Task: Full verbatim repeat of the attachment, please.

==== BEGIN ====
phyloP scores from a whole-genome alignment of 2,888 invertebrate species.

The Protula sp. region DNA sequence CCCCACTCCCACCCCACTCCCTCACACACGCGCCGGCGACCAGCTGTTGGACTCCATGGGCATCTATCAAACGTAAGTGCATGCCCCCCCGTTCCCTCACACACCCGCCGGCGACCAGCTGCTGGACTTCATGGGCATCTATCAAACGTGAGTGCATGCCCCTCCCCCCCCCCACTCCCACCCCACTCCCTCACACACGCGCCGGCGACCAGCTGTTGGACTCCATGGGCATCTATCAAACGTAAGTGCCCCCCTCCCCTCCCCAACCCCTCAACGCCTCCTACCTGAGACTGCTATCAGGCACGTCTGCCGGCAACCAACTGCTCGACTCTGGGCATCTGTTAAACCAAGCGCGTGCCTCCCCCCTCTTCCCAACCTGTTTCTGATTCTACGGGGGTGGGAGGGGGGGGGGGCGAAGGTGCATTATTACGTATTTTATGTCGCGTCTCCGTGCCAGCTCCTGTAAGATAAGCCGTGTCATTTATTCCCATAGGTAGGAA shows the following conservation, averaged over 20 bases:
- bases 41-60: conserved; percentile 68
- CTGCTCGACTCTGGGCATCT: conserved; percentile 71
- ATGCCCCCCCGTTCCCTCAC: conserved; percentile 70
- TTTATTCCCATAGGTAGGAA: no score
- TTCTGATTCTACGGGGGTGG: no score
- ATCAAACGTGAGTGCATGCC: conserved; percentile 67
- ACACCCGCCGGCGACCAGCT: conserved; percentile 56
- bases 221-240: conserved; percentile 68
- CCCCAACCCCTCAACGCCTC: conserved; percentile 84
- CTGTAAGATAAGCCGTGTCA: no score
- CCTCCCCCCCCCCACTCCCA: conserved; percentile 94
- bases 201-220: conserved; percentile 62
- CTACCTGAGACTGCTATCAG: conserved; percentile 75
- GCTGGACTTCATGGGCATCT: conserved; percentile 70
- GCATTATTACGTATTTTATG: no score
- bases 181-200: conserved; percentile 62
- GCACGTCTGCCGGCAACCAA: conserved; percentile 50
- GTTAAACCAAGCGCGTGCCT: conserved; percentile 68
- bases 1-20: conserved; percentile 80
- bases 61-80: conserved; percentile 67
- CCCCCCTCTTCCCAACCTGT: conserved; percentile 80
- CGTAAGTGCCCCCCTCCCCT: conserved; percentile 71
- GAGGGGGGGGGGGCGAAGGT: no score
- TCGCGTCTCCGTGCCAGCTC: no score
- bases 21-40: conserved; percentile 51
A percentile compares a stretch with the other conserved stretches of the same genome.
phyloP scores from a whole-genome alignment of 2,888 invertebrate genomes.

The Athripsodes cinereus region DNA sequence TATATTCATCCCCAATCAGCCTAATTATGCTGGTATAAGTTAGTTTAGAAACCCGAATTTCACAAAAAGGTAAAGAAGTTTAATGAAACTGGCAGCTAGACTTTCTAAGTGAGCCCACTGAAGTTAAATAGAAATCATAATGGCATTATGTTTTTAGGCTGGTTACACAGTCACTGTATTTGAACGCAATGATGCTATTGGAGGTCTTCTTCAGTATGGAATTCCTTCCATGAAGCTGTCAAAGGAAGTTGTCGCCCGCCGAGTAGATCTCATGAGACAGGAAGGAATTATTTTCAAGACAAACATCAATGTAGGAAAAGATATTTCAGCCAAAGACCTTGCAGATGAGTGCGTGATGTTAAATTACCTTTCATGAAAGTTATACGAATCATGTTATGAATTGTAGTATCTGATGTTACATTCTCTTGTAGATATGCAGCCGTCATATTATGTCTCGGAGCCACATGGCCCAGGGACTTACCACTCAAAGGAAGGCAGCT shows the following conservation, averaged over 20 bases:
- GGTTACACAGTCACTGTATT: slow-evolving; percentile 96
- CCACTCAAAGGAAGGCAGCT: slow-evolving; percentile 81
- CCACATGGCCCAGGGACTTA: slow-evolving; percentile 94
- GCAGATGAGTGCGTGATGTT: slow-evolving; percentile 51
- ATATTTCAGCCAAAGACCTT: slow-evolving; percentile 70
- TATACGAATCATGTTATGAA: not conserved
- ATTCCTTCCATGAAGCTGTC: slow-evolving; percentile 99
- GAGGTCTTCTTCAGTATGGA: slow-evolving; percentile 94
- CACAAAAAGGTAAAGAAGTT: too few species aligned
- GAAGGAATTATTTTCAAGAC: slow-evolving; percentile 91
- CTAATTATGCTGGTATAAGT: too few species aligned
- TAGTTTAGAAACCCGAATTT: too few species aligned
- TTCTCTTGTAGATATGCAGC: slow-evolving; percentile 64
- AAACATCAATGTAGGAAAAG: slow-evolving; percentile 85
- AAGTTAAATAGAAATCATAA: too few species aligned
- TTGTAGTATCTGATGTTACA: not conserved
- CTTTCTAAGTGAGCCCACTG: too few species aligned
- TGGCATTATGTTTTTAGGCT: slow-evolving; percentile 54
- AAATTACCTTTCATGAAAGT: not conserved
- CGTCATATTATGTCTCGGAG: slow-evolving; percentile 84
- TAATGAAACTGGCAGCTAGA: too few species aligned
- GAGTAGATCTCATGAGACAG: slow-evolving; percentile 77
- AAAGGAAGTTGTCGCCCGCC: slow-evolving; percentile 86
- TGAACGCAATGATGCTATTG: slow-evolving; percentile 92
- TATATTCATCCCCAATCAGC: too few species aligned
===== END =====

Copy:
phyloP scores from a whole-genome alignment of 2,888 invertebrate species.

The Protula sp. region DNA sequence CCCCACTCCCACCCCACTCCCTCACACACGCGCCGGCGACCAGCTGTTGGACTCCATGGGCATCTATCAAACGTAAGTGCATGCCCCCCCGTTCCCTCACACACCCGCCGGCGACCAGCTGCTGGACTTCATGGGCATCTATCAAACGTGAGTGCATGCCCCTCCCCCCCCCCACTCCCACCCCACTCCCTCACACACGCGCCGGCGACCAGCTGTTGGACTCCATGGGCATCTATCAAACGTAAGTGCCCCCCTCCCCTCCCCAACCCCTCAACGCCTCCTACCTGAGACTGCTATCAGGCACGTCTGCCGGCAACCAACTGCTCGACTCTGGGCATCTGTTAAACCAAGCGCGTGCCTCCCCCCTCTTCCCAACCTGTTTCTGATTCTACGGGGGTGGGAGGGGGGGGGGGCGAAGGTGCATTATTACGTATTTTATGTCGCGTCTCCGTGCCAGCTCCTGTAAGATAAGCCGTGTCATTTATTCCCATAGGTAGGAA shows the following conservation, averaged over 20 bases:
- bases 41-60: conserved; percentile 68
- CTGCTCGACTCTGGGCATCT: conserved; percentile 71
- ATGCCCCCCCGTTCCCTCAC: conserved; percentile 70
- TTTATTCCCATAGGTAGGAA: no score
- TTCTGATTCTACGGGGGTGG: no score
- ATCAAACGTGAGTGCATGCC: conserved; percentile 67
- ACACCCGCCGGCGACCAGCT: conserved; percentile 56
- bases 221-240: conserved; percentile 68
- CCCCAACCCCTCAACGCCTC: conserved; percentile 84
- CTGTAAGATAAGCCGTGTCA: no score
- CCTCCCCCCCCCCACTCCCA: conserved; percentile 94
- bases 201-220: conserved; percentile 62
- CTACCTGAGACTGCTATCAG: conserved; percentile 75
- GCTGGACTTCATGGGCATCT: conserved; percentile 70
- GCATTATTACGTATTTTATG: no score
- bases 181-200: conserved; percentile 62
- GCACGTCTGCCGGCAACCAA: conserved; percentile 50
- GTTAAACCAAGCGCGTGCCT: conserved; percentile 68
- bases 1-20: conserved; percentile 80
- bases 61-80: conserved; percentile 67
- CCCCCCTCTTCCCAACCTGT: conserved; percentile 80
- CGTAAGTGCCCCCCTCCCCT: conserved; percentile 71
- GAGGGGGGGGGGGCGAAGGT: no score
- TCGCGTCTCCGTGCCAGCTC: no score
- bases 21-40: conserved; percentile 51
A percentile compares a stretch with the other conserved stretches of the same genome.
phyloP scores from a whole-genome alignment of 2,888 invertebrate genomes.

The Athripsodes cinereus region DNA sequence TATATTCATCCCCAATCAGCCTAATTATGCTGGTATAAGTTAGTTTAGAAACCCGAATTTCACAAAAAGGTAAAGAAGTTTAATGAAACTGGCAGCTAGACTTTCTAAGTGAGCCCACTGAAGTTAAATAGAAATCATAATGGCATTATGTTTTTAGGCTGGTTACACAGTCACTGTATTTGAACGCAATGATGCTATTGGAGGTCTTCTTCAGTATGGAATTCCTTCCATGAAGCTGTCAAAGGAAGTTGTCGCCCGCCGAGTAGATCTCATGAGACAGGAAGGAATTATTTTCAAGACAAACATCAATGTAGGAAAAGATATTTCAGCCAAAGACCTTGCAGATGAGTGCGTGATGTTAAATTACCTTTCATGAAAGTTATACGAATCATGTTATGAATTGTAGTATCTGATGTTACATTCTCTTGTAGATATGCAGCCGTCATATTATGTCTCGGAGCCACATGGCCCAGGGACTTACCACTCAAAGGAAGGCAGCT shows the following conservation, averaged over 20 bases:
- GGTTACACAGTCACTGTATT: slow-evolving; percentile 96
- CCACTCAAAGGAAGGCAGCT: slow-evolving; percentile 81
- CCACATGGCCCAGGGACTTA: slow-evolving; percentile 94
- GCAGATGAGTGCGTGATGTT: slow-evolving; percentile 51
- ATATTTCAGCCAAAGACCTT: slow-evolving; percentile 70
- TATACGAATCATGTTATGAA: not conserved
- ATTCCTTCCATGAAGCTGTC: slow-evolving; percentile 99
- GAGGTCTTCTTCAGTATGGA: slow-evolving; percentile 94
- CACAAAAAGGTAAAGAAGTT: too few species aligned
- GAAGGAATTATTTTCAAGAC: slow-evolving; percentile 91
- CTAATTATGCTGGTATAAGT: too few species aligned
- TAGTTTAGAAACCCGAATTT: too few species aligned
- TTCTCTTGTAGATATGCAGC: slow-evolving; percentile 64
- AAACATCAATGTAGGAAAAG: slow-evolving; percentile 85
- AAGTTAAATAGAAATCATAA: too few species aligned
- TTGTAGTATCTGATGTTACA: not conserved
- CTTTCTAAGTGAGCCCACTG: too few species aligned
- TGGCATTATGTTTTTAGGCT: slow-evolving; percentile 54
- AAATTACCTTTCATGAAAGT: not conserved
- CGTCATATTATGTCTCGGAG: slow-evolving; percentile 84
- TAATGAAACTGGCAGCTAGA: too few species aligned
- GAGTAGATCTCATGAGACAG: slow-evolving; percentile 77
- AAAGGAAGTTGTCGCCCGCC: slow-evolving; percentile 86
- TGAACGCAATGATGCTATTG: slow-evolving; percentile 92
- TATATTCATCCCCAATCAGC: too few species aligned